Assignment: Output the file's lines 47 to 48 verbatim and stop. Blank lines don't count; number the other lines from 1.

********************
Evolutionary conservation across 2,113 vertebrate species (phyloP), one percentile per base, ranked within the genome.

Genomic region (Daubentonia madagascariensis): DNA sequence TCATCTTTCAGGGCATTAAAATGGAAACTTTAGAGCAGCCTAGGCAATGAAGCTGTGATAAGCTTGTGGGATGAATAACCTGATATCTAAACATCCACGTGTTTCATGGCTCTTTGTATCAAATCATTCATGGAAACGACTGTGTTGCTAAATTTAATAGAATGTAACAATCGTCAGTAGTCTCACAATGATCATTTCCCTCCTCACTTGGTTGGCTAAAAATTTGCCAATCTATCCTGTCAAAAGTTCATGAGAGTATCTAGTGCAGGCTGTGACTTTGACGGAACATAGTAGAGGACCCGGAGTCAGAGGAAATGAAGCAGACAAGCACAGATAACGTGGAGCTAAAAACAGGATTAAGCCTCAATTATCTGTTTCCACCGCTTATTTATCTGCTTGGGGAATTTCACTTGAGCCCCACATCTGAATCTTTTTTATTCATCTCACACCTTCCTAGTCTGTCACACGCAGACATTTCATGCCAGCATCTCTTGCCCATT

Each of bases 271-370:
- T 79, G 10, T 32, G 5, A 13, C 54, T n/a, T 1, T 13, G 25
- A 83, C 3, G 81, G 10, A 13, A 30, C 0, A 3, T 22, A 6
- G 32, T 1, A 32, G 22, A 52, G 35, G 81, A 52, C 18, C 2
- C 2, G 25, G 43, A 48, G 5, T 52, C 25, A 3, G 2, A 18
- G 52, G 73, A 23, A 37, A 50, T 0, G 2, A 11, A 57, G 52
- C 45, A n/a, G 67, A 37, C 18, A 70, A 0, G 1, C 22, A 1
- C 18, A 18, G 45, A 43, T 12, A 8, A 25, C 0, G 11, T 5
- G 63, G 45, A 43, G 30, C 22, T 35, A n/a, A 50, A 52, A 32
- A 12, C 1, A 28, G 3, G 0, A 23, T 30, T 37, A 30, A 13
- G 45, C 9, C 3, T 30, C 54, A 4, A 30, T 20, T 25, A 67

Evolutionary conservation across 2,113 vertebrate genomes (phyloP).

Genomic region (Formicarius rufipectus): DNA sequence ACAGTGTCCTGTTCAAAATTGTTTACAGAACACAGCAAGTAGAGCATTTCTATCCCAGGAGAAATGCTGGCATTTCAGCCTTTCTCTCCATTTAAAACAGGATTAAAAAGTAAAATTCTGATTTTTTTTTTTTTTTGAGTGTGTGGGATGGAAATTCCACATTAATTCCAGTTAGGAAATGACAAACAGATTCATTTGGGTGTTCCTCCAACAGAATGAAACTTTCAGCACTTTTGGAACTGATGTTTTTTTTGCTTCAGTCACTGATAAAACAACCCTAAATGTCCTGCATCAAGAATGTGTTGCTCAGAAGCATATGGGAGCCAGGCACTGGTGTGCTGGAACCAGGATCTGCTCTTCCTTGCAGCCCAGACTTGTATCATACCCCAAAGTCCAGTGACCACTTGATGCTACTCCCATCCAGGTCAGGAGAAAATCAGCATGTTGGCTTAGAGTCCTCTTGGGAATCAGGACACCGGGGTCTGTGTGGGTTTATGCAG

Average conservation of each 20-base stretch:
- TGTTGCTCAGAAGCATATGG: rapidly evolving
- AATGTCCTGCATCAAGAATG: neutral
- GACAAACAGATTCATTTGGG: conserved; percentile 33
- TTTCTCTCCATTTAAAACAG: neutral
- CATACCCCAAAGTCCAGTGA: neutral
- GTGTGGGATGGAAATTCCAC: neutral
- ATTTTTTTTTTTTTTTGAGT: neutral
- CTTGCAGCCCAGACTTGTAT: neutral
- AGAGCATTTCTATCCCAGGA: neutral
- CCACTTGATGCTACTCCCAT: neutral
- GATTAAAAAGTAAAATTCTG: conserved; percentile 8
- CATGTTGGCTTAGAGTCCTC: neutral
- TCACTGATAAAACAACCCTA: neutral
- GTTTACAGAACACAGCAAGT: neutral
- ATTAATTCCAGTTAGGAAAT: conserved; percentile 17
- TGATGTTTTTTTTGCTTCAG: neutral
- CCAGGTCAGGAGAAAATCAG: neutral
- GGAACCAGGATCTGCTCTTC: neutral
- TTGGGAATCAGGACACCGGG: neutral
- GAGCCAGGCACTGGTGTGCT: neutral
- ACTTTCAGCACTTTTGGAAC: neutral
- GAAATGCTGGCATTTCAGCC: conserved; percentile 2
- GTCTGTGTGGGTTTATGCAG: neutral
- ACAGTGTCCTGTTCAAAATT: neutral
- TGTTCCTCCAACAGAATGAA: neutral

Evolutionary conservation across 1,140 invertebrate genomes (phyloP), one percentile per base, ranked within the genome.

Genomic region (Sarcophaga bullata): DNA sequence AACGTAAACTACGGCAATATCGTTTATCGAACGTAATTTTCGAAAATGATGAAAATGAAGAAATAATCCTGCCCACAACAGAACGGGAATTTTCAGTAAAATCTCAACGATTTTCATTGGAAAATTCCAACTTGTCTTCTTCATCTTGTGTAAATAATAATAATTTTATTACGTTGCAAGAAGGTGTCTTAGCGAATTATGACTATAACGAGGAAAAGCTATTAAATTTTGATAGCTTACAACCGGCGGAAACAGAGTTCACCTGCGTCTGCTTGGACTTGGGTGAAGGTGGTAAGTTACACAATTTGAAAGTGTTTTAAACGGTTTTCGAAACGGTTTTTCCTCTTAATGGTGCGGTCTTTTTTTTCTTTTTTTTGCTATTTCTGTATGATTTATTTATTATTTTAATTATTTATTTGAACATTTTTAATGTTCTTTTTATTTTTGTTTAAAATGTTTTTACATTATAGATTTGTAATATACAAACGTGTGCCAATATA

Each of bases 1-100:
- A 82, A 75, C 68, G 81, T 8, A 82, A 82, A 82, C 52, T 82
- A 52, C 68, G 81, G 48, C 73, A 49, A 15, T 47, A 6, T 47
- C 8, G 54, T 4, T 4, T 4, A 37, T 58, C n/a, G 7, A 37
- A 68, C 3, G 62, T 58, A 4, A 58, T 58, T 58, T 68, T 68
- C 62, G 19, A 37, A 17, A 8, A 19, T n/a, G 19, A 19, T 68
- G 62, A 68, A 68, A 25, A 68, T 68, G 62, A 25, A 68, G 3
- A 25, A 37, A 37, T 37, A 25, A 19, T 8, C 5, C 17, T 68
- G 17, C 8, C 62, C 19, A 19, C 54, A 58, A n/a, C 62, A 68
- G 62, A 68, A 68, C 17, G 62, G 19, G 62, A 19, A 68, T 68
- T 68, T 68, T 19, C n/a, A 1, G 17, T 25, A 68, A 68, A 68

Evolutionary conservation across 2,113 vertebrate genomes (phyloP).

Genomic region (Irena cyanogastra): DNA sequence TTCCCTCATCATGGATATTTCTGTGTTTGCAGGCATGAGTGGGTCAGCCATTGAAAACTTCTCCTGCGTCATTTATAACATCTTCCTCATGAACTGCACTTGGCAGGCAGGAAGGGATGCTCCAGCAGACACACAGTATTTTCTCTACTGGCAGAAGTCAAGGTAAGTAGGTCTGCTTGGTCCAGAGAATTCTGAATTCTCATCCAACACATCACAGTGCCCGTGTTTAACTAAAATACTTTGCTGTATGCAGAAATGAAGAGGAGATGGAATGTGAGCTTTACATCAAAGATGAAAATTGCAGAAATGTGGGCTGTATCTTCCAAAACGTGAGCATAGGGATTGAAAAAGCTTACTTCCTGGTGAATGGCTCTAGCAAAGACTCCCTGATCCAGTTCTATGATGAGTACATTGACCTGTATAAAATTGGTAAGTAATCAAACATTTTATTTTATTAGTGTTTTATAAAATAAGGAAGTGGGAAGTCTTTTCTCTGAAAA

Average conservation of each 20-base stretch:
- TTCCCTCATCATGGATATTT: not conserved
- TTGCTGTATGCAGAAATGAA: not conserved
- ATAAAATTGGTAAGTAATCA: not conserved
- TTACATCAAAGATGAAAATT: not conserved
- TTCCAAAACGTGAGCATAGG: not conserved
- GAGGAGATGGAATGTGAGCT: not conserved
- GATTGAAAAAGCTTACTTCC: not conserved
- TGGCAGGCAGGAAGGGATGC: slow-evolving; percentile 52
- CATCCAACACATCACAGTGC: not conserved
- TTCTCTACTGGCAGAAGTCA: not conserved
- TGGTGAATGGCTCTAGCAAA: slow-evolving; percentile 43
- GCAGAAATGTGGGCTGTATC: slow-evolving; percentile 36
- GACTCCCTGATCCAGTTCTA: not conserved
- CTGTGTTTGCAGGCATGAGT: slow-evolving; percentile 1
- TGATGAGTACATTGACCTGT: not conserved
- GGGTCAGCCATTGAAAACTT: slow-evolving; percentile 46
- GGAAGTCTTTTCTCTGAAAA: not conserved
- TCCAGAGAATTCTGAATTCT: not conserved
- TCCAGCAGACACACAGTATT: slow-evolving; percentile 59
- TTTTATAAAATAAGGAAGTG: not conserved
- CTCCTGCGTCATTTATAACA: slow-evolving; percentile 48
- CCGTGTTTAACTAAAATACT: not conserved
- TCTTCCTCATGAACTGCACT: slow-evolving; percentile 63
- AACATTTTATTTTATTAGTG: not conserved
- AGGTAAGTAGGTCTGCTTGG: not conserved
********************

- C 8, G 54, T 4, T 4, T 4, A 37, T 58, C n/a, G 7, A 37
- A 68, C 3, G 62, T 58, A 4, A 58, T 58, T 58, T 68, T 68